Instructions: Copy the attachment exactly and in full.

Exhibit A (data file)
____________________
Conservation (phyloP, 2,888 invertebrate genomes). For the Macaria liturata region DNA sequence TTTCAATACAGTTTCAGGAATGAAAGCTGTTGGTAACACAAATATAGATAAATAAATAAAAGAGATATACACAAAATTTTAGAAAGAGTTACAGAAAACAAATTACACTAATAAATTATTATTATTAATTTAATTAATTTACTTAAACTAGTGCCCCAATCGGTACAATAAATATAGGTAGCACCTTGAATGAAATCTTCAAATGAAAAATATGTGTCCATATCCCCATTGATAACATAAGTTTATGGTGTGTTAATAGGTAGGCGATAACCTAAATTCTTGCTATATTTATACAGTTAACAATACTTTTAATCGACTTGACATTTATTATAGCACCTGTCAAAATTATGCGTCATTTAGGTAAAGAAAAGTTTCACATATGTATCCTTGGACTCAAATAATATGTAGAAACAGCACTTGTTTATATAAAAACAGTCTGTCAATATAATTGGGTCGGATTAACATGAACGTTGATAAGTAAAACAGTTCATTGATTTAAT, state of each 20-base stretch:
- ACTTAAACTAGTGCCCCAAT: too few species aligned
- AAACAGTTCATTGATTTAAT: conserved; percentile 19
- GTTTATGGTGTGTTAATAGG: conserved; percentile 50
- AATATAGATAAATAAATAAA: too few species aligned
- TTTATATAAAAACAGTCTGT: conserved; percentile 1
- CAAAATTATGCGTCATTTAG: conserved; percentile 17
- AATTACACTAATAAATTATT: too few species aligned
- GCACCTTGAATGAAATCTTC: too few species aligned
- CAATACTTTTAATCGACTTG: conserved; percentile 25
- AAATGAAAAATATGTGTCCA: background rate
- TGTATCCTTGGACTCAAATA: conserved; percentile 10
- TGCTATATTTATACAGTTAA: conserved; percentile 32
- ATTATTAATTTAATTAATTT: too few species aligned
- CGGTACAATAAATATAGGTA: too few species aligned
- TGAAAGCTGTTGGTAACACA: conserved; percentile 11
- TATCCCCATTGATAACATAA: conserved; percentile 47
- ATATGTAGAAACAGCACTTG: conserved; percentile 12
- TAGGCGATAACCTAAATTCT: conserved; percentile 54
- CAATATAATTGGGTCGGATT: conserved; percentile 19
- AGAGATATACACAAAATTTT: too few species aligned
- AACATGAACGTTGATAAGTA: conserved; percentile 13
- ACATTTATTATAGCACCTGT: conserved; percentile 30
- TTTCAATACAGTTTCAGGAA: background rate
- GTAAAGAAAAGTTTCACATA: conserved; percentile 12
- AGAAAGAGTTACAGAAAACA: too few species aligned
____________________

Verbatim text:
Conservation (phyloP, 2,888 invertebrate genomes). For the Macaria liturata region DNA sequence TTTCAATACAGTTTCAGGAATGAAAGCTGTTGGTAACACAAATATAGATAAATAAATAAAAGAGATATACACAAAATTTTAGAAAGAGTTACAGAAAACAAATTACACTAATAAATTATTATTATTAATTTAATTAATTTACTTAAACTAGTGCCCCAATCGGTACAATAAATATAGGTAGCACCTTGAATGAAATCTTCAAATGAAAAATATGTGTCCATATCCCCATTGATAACATAAGTTTATGGTGTGTTAATAGGTAGGCGATAACCTAAATTCTTGCTATATTTATACAGTTAACAATACTTTTAATCGACTTGACATTTATTATAGCACCTGTCAAAATTATGCGTCATTTAGGTAAAGAAAAGTTTCACATATGTATCCTTGGACTCAAATAATATGTAGAAACAGCACTTGTTTATATAAAAACAGTCTGTCAATATAATTGGGTCGGATTAACATGAACGTTGATAAGTAAAACAGTTCATTGATTTAAT, state of each 20-base stretch:
- ACTTAAACTAGTGCCCCAAT: too few species aligned
- AAACAGTTCATTGATTTAAT: conserved; percentile 19
- GTTTATGGTGTGTTAATAGG: conserved; percentile 50
- AATATAGATAAATAAATAAA: too few species aligned
- TTTATATAAAAACAGTCTGT: conserved; percentile 1
- CAAAATTATGCGTCATTTAG: conserved; percentile 17
- AATTACACTAATAAATTATT: too few species aligned
- GCACCTTGAATGAAATCTTC: too few species aligned
- CAATACTTTTAATCGACTTG: conserved; percentile 25
- AAATGAAAAATATGTGTCCA: background rate
- TGTATCCTTGGACTCAAATA: conserved; percentile 10
- TGCTATATTTATACAGTTAA: conserved; percentile 32
- ATTATTAATTTAATTAATTT: too few species aligned
- CGGTACAATAAATATAGGTA: too few species aligned
- TGAAAGCTGTTGGTAACACA: conserved; percentile 11
- TATCCCCATTGATAACATAA: conserved; percentile 47
- ATATGTAGAAACAGCACTTG: conserved; percentile 12
- TAGGCGATAACCTAAATTCT: conserved; percentile 54
- CAATATAATTGGGTCGGATT: conserved; percentile 19
- AGAGATATACACAAAATTTT: too few species aligned
- AACATGAACGTTGATAAGTA: conserved; percentile 13
- ACATTTATTATAGCACCTGT: conserved; percentile 30
- TTTCAATACAGTTTCAGGAA: background rate
- GTAAAGAAAAGTTTCACATA: conserved; percentile 12
- AGAAAGAGTTACAGAAAACA: too few species aligned